Friday, December 10, 2010

Java IO: slowest readLine ever

I have a fairly simple problem: I want to count the number of lines in a file, then seek back to after the first line, and then read the file line by line. Easy heh? Not in Java. Enter the utterly retarded world of the JDK.

So if you're n00b, you'll start with a FileInputStream, but quickly you'll realize that seeking around with it isn't really possible... Indeed, the only way to go back to a previous position in the file is to call reset(), which will take you back to the previous location you marked with mark(int). The argument to mark is "the maximum limit of bytes that can be read before the mark position becomes invalid". OK WTF.

If you dig around some more, you'll see that you should really be using a RandomAccessFile – so much for good OO design. The other seemingly cool thing about RandomAccessFile is that it's got a readLine() method. Unfortunately, this method was implemented by a 1st year CS student who probably dropped out before understanding the basics of systems programming.

Believe it or not, but readLine() reads the file one byte at a time. It does one system call to read per byte. As such, it's 2 orders of magnitude slower than it could be... In fact, you can't really implement a readline function that's much slower than that. facepalm.

PS: This is with Sun's JRE version 1.6.0_22-b04. JDK7/OpenJDK has the same implementation. Apache's Harmony implementation is the same, so Android has the same retarded implementation.


Flagthis said...

Wow, thats very interesting (and sort of dumb). How expensive is to reopen the file if its huge file, or cache the contents of small files to avoid the "re-seeking start of file" issue.

Unknown said...

Nice history !

How did you dive that deep into readLine() implementation ? Strace ?

What about readFully() ? Did it also fill the byte array... byte after byte ?

tsuna said...

@royans: with a RandomAccessFile you can seek around freely, no need to reopen the file.

@Adrien: I always read the code of library functions before calling them from my code. I know not to trust the JDK especially, because there are a lot of dumb things in it. I spend a lot of time reading the code of the JDK on Google Code Search, but in this case I also double-checked that the JRE I was using had the problem with strace indeed. A number of packages in the JDK are very poorly implemented. Some packages are pretty awesome however, such as everything that Doug Lea wrote (no surprise there) for java.util.concurrent.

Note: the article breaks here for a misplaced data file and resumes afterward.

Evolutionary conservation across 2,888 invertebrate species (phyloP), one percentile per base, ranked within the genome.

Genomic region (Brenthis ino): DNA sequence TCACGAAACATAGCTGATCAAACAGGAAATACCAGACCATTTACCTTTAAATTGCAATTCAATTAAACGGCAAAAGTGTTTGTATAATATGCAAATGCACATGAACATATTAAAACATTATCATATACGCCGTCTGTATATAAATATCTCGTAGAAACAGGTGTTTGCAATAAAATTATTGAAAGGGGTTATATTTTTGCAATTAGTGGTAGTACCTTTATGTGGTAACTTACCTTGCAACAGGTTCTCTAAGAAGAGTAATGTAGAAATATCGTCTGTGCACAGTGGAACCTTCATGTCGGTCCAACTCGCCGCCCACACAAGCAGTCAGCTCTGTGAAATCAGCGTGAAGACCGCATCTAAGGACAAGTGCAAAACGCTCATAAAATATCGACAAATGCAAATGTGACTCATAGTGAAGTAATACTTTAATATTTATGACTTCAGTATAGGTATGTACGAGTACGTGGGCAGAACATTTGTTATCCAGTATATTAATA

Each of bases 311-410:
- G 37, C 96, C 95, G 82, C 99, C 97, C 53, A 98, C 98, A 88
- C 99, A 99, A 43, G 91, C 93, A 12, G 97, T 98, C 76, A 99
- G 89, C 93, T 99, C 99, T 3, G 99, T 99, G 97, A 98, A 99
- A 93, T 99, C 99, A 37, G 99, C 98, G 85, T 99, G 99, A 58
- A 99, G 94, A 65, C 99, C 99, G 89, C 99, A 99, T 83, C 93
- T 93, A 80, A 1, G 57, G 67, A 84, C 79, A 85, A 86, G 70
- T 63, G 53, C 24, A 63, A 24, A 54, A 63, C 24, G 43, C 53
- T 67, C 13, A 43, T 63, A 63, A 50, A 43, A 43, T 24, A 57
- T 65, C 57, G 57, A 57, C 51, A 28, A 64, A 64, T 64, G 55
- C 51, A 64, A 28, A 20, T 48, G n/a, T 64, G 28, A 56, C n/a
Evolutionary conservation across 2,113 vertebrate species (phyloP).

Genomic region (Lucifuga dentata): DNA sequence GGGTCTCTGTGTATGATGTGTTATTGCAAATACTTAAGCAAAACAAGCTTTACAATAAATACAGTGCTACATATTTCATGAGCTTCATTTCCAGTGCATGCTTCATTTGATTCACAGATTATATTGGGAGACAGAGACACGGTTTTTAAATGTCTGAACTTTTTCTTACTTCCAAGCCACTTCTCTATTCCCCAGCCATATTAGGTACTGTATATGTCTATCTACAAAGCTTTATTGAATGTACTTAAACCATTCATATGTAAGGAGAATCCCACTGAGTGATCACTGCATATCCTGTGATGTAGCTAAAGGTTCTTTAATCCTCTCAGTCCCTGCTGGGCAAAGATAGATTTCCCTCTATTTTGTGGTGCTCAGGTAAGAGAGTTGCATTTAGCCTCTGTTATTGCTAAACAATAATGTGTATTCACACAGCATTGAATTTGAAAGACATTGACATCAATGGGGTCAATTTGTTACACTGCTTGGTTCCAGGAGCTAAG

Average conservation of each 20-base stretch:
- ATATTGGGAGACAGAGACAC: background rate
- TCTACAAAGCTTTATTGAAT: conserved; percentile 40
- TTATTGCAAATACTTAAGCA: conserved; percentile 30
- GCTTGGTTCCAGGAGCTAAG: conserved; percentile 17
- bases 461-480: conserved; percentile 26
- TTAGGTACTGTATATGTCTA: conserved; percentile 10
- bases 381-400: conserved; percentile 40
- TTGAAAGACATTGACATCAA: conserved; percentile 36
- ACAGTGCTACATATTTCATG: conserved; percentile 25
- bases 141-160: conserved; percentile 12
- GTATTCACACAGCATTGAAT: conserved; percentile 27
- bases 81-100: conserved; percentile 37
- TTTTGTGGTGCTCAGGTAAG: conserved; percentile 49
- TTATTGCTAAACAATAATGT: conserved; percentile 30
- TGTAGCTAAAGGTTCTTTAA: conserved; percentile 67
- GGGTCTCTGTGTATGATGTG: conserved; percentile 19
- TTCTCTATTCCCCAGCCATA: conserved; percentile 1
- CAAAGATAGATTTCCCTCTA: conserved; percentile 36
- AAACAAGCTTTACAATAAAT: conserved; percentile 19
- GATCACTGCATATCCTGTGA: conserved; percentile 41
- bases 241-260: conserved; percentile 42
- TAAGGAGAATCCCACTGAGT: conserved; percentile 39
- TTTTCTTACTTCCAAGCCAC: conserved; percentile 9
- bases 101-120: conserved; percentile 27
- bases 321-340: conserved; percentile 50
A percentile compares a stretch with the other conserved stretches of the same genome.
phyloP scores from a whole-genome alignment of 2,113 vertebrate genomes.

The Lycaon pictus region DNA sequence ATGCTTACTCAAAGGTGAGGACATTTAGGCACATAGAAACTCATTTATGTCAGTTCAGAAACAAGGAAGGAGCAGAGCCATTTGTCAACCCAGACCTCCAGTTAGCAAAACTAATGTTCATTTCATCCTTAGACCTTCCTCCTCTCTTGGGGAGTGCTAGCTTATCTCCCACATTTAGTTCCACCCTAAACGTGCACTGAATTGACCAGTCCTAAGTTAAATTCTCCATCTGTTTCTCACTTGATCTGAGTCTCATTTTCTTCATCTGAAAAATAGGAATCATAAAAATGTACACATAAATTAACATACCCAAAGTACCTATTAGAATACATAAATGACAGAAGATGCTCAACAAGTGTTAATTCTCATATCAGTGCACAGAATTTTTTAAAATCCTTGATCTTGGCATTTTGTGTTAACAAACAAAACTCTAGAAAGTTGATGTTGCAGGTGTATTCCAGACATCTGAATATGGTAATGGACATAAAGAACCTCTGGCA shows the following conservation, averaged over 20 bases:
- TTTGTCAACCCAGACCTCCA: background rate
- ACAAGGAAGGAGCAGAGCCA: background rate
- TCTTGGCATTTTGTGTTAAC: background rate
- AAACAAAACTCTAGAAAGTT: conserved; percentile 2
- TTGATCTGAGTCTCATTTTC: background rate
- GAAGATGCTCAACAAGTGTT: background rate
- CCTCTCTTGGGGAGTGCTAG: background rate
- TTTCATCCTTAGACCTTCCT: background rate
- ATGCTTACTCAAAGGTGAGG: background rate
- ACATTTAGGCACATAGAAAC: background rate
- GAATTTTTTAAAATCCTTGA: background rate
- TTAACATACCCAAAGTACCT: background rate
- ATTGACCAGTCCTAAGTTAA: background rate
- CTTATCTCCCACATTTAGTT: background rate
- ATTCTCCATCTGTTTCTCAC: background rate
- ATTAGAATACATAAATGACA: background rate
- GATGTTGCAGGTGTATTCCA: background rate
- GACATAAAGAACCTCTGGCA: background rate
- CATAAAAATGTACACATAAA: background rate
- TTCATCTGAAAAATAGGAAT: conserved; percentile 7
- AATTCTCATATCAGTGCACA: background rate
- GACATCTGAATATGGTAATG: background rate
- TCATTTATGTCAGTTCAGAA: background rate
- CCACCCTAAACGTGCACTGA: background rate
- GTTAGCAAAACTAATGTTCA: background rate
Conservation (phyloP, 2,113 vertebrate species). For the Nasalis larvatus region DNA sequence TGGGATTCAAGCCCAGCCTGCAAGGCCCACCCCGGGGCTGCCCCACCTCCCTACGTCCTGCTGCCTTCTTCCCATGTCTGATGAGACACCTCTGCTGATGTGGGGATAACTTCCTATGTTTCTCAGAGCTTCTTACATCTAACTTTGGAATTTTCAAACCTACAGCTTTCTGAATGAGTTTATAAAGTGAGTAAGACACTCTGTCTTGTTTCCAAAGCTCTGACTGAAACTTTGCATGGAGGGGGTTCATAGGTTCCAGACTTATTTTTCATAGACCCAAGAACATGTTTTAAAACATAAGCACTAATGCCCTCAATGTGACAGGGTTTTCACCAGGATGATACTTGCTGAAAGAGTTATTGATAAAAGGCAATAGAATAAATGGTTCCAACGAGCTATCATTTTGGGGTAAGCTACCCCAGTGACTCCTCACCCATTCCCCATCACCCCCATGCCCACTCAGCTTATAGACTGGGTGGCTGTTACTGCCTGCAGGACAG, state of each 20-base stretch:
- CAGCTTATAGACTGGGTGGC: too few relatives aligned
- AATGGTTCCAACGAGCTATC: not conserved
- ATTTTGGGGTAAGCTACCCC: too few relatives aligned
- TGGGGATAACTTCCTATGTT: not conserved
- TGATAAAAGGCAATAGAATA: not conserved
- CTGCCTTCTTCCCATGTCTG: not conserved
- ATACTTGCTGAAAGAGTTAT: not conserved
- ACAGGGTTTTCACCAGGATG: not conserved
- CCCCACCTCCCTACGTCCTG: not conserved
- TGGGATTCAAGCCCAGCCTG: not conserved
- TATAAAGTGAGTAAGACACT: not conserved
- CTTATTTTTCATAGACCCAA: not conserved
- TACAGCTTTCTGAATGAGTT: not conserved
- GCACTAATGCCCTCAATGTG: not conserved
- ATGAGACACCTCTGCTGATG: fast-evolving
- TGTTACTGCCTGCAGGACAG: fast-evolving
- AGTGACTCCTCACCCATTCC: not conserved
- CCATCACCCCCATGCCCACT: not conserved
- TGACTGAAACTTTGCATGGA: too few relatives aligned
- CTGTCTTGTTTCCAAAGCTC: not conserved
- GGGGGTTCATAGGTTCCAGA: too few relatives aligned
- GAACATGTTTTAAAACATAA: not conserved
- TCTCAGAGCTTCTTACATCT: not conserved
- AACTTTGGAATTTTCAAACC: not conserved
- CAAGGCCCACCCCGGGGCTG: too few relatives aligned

Anonymous said...

I'm still new to programming, but wouldn't it be better to use

String s = "";
ArrayList a = new ArrayList();
while ((s=in.readline())!=null) a.add(s);

to get the entire file which you intend to read line-by-line anyway. Then you'd have a.size() as the number of lines in the file, and could use a for loop to access them quickly for whatever processing needs done. I don't know much about speed or memory usage yet, so please don't yell at me if I said something stupid. T.T

tsuna said...

@Anonymous: you could do this if you know the file isn't too large and can fit in memory – but still, you'd have to implement readLine yourself because the implementation in the JDK is unacceptable. In my case though, there's another reason why I require two passes through the file, the first pass pre-computes some data that the second pass needs.

Anonymous said...

And what about using java BufferReader, or read(byte[] b, int off, int len) if you need to use a RandomAccessFile ?
If I'm not wrong, javadocs tell us that it'll be read byte per byte, and might be inefficient...

tsuna said...

@Anonymous: the javadoc of RandomAccessFile doesn't mention anything about reading byte by byte, it just says "This method successively reads bytes from the file". Either way, there's no reason whatsoever to have such an utterly stupid implementation of readLine. BufferedReader doesn't have a seek method. So you can either seek around or have a non-stupid readLine, but not both. Yay.

Anonymous said...

you posted this on my birthday!

YO BEN! you in sf now? come visit!

danmux said...

For any speedy file reading on Android you need to build some class that uses an InputStream like DataInputStream then use chunked buffers and parse.

Buffering the whole file obv gives you random access - into the buffer.

If you have a size problem (most of us do! ;) ) then
Performant random access and seeking makes things more complicated.

Stanimir Simeonoff said...

If you can help it, always use mapped files with DirectBuffers. RandomAccessFile is retarded in reading all primitives, incl. readInt(), readLong(). Full JNI switch for each bytes, magic!!

Of course mapping comes w/ a price of being unable ( to unmap (baring hacks)

Anonymous said...

In case anyone was looking for a good solution using just the standard JDK...

BufferedReader bufferedReader = new BufferedReader(new FileReader(file));
String line;
while ((line = bufferedReader.readLine()) != null)
// process line